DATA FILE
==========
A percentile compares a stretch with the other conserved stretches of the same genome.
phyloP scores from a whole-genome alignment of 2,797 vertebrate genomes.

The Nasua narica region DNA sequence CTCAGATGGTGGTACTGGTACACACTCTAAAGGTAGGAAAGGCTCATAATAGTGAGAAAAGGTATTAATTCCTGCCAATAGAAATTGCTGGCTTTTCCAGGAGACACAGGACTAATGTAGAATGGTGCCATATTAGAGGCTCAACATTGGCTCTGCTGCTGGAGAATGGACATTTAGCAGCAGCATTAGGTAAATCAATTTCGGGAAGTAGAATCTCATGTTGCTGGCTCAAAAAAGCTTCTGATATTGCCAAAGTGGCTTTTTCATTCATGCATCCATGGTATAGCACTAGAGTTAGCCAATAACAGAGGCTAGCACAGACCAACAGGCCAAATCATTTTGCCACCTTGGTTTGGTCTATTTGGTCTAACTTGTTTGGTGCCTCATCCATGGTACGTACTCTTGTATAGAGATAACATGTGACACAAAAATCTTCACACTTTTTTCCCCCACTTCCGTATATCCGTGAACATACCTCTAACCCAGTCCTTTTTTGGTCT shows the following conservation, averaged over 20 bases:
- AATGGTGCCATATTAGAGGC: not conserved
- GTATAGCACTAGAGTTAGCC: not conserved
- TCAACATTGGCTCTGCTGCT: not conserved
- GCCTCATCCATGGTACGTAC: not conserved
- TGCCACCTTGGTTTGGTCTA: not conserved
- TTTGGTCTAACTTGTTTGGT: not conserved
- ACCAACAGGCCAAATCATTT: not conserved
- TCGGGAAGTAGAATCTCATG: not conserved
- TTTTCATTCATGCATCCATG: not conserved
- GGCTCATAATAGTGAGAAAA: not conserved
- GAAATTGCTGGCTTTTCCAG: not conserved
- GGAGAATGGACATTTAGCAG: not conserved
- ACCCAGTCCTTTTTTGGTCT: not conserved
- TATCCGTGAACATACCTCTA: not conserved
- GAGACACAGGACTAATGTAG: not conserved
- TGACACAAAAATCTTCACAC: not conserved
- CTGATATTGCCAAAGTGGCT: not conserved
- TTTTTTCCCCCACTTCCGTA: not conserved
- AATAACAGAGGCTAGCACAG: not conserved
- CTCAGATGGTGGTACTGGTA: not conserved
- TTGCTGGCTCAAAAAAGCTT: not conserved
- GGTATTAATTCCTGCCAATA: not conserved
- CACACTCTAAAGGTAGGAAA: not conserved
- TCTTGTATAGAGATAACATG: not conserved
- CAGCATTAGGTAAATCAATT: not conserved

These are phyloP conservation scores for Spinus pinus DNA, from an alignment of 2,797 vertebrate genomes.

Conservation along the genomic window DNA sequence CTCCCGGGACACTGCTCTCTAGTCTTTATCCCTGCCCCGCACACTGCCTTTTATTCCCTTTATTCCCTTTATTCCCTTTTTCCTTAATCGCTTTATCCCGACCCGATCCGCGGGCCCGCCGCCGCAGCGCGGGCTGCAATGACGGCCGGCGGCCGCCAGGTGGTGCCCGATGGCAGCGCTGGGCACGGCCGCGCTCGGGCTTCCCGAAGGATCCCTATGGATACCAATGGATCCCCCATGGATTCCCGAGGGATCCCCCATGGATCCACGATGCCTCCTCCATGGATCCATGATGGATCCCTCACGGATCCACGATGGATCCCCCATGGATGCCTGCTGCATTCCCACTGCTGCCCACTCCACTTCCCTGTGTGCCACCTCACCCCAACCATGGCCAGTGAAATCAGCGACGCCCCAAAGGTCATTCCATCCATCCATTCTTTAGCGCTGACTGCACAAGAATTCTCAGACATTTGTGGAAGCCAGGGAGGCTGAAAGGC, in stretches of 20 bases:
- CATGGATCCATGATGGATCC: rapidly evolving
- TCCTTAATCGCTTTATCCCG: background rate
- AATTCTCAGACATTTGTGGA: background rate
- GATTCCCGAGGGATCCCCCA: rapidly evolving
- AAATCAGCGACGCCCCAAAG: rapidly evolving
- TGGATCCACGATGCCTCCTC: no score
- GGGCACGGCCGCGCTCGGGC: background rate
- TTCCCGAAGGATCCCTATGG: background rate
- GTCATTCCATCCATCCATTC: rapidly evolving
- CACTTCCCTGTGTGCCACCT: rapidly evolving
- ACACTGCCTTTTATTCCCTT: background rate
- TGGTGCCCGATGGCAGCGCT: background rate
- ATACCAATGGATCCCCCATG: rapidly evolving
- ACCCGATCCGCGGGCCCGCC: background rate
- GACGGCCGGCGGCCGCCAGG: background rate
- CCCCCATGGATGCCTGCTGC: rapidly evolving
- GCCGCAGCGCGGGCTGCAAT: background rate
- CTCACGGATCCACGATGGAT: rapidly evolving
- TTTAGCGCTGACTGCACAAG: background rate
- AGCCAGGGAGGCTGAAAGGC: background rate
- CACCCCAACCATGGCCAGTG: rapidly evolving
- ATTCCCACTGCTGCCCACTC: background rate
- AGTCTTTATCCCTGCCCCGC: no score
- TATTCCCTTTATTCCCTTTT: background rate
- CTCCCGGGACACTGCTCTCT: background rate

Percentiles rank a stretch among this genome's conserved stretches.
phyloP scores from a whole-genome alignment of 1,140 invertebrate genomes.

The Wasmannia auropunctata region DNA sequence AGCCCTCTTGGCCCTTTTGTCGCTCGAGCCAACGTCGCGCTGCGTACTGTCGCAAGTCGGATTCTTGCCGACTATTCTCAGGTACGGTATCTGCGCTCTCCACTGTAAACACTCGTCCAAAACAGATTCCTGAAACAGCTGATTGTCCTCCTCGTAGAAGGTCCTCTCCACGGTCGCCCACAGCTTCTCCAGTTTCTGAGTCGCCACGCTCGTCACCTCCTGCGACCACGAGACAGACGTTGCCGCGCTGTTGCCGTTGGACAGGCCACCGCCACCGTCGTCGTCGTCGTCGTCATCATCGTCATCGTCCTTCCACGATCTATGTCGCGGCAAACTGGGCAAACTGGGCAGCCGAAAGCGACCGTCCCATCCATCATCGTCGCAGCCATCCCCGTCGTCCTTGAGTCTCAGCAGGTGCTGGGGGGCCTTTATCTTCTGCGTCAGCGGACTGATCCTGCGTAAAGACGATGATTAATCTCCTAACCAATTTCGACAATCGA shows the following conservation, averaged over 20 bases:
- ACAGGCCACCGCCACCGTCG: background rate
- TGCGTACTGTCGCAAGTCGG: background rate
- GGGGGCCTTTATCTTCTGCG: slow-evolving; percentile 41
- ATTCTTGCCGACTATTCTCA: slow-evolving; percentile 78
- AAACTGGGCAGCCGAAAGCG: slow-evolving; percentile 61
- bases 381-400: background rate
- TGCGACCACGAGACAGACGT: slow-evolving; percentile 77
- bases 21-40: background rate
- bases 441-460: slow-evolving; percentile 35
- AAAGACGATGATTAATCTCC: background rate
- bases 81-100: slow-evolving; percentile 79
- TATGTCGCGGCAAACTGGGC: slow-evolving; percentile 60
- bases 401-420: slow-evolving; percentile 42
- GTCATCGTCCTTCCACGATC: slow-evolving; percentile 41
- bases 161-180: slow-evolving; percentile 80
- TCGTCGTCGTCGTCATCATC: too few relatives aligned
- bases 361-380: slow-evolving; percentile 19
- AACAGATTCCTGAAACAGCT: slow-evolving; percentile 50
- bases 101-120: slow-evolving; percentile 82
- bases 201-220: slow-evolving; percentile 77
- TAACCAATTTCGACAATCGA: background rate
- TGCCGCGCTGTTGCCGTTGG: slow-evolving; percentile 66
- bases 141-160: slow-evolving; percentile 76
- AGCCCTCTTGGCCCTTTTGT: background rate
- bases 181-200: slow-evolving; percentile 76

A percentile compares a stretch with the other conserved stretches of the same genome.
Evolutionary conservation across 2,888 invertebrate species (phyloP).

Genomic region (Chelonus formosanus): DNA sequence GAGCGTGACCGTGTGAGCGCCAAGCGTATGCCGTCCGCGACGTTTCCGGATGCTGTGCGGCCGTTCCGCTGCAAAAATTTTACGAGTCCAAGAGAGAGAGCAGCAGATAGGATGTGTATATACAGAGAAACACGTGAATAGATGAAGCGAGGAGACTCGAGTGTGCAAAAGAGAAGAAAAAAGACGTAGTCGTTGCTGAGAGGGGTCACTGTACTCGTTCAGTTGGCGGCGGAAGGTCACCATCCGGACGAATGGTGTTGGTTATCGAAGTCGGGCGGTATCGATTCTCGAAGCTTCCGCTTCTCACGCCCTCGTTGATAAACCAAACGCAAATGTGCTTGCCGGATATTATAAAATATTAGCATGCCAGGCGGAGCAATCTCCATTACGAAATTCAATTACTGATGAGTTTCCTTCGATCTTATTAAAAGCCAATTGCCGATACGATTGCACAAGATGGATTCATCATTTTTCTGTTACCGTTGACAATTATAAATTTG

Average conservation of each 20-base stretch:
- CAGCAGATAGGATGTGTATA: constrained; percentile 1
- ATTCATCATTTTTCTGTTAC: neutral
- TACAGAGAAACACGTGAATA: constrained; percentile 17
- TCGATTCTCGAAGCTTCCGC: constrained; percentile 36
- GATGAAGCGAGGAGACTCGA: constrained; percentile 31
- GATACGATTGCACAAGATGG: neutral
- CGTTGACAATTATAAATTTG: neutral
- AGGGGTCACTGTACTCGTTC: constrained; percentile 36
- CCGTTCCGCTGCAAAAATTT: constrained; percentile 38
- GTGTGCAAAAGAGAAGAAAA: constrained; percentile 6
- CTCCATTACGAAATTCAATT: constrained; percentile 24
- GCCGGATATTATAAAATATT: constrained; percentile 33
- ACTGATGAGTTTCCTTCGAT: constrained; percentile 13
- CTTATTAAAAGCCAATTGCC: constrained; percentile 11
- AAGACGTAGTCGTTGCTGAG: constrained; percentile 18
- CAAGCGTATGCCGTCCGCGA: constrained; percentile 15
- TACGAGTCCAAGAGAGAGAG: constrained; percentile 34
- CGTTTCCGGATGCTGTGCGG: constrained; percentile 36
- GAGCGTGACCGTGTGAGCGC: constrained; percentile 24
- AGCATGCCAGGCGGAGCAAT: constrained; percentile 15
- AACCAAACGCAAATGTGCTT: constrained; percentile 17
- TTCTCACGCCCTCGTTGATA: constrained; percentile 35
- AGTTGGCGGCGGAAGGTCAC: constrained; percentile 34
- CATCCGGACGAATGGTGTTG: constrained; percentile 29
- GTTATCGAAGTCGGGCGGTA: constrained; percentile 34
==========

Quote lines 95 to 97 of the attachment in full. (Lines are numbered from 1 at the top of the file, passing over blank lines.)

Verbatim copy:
- AGGGGTCACTGTACTCGTTC: constrained; percentile 36
- CCGTTCCGCTGCAAAAATTT: constrained; percentile 38
- GTGTGCAAAAGAGAAGAAAA: constrained; percentile 6